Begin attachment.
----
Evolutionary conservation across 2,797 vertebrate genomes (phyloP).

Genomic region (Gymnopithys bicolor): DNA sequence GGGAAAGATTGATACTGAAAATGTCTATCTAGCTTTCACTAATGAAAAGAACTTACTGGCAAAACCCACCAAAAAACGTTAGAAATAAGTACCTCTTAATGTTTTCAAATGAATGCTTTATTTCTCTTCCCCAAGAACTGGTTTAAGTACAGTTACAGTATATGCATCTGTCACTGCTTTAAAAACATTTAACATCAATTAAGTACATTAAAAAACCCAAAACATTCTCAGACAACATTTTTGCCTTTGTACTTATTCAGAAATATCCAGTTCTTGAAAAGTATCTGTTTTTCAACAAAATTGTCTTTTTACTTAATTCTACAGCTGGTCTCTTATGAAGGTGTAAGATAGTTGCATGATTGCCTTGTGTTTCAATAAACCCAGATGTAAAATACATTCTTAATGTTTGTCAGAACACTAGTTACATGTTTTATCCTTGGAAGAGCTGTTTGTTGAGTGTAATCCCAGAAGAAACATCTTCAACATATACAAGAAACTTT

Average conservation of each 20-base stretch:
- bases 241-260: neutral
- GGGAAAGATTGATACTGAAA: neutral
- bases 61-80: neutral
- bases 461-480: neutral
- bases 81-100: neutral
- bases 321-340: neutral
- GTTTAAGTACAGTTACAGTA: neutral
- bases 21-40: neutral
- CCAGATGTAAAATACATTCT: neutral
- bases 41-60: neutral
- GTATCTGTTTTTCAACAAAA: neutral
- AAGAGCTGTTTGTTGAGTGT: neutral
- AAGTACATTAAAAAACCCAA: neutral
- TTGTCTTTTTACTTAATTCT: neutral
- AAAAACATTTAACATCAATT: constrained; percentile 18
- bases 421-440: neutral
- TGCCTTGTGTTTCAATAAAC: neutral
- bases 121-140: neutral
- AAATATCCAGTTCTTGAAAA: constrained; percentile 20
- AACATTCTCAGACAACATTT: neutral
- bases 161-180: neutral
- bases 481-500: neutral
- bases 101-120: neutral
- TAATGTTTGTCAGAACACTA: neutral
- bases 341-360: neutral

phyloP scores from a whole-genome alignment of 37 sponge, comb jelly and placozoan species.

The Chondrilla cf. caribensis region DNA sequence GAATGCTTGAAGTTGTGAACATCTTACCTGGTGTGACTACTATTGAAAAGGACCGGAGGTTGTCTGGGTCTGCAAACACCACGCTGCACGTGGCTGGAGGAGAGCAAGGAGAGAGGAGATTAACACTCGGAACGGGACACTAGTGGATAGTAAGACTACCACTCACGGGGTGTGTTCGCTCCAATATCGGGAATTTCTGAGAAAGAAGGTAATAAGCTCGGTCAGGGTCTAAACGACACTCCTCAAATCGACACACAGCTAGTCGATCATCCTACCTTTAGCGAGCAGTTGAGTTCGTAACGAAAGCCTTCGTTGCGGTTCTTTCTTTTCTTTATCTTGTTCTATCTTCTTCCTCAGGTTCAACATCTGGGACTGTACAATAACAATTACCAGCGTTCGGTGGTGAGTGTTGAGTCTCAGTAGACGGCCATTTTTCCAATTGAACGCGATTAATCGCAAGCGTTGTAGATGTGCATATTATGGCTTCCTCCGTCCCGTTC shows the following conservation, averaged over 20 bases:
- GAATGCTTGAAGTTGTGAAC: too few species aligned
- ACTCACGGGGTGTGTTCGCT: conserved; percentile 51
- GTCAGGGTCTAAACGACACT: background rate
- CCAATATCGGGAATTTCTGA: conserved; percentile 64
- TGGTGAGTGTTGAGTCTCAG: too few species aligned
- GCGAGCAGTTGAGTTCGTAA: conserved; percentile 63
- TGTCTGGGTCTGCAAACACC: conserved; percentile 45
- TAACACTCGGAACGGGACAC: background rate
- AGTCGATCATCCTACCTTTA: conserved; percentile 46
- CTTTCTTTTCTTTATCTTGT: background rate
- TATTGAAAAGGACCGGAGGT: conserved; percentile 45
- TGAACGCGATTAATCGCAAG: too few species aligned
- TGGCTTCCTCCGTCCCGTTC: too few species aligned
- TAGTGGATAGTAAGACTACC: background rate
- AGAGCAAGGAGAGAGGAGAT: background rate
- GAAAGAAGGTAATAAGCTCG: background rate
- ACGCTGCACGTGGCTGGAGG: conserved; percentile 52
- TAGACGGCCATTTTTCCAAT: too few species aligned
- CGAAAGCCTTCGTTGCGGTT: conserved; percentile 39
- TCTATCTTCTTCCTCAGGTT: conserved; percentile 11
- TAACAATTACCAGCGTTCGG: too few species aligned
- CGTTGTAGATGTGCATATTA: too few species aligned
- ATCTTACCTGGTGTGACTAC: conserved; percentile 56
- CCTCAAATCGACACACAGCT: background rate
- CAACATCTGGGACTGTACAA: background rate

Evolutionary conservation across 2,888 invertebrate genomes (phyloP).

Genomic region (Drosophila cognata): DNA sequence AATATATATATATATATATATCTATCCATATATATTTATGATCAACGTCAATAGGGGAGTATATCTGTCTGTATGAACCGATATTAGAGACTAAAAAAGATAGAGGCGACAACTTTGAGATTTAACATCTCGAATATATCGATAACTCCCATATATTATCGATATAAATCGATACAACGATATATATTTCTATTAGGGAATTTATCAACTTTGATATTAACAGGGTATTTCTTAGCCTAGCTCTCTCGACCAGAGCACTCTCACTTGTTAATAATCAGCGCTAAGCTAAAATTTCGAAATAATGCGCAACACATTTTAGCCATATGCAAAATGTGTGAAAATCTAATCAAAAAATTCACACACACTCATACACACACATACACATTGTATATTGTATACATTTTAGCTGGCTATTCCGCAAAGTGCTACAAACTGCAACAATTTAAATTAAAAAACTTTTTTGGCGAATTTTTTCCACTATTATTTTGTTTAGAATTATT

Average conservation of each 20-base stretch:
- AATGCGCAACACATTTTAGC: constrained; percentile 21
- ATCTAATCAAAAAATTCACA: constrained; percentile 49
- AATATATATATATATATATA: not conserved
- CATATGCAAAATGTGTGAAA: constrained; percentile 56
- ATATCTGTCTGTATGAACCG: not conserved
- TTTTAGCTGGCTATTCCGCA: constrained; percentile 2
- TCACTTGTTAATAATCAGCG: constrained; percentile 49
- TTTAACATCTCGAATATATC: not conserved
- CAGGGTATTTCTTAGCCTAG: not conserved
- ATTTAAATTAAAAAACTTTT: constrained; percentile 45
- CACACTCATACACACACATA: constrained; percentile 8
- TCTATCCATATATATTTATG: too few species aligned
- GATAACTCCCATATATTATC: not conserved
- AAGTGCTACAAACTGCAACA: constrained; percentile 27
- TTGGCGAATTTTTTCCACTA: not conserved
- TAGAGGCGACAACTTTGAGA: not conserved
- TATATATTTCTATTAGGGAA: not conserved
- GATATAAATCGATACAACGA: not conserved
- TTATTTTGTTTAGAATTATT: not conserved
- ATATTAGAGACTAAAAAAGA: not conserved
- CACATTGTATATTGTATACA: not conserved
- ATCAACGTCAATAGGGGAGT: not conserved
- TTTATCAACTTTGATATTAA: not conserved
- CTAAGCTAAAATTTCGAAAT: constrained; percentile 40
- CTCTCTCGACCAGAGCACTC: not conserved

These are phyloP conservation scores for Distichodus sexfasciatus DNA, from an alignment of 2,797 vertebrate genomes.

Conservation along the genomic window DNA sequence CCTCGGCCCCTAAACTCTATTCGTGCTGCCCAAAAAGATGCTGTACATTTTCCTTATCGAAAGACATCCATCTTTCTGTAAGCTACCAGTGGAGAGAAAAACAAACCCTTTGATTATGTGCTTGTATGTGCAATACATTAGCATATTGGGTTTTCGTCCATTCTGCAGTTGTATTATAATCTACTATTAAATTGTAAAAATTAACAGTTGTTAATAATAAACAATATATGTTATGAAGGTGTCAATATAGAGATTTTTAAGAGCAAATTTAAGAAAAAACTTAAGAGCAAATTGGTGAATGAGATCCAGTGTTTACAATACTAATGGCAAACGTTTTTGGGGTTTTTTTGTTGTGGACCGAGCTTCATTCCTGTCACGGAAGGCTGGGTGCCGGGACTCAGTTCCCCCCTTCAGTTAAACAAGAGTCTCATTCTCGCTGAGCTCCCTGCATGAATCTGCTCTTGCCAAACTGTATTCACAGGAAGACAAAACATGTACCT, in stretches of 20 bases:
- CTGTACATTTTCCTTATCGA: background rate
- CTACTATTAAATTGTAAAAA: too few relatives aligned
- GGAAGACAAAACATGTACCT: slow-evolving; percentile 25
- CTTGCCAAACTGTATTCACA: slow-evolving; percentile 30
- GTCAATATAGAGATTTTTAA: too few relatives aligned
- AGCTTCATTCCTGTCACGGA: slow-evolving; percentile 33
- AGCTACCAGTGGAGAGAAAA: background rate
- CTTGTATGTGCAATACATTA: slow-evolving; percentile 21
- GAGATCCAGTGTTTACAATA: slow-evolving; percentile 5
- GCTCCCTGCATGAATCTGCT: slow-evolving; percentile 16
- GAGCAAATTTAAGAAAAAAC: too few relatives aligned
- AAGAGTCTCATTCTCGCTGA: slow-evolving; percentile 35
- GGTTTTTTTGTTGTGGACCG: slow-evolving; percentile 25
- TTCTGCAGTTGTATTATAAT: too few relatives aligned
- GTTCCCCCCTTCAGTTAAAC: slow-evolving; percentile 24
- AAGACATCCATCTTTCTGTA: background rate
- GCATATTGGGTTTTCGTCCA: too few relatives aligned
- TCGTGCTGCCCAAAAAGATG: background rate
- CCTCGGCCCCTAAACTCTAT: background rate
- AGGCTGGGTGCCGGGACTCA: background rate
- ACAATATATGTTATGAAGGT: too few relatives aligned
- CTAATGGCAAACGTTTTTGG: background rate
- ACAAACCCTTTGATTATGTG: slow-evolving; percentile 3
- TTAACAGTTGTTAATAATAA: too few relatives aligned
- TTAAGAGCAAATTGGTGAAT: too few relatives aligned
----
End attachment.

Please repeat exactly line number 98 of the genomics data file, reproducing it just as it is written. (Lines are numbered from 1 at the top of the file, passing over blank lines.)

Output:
- GGTTTTTTTGTTGTGGACCG: slow-evolving; percentile 25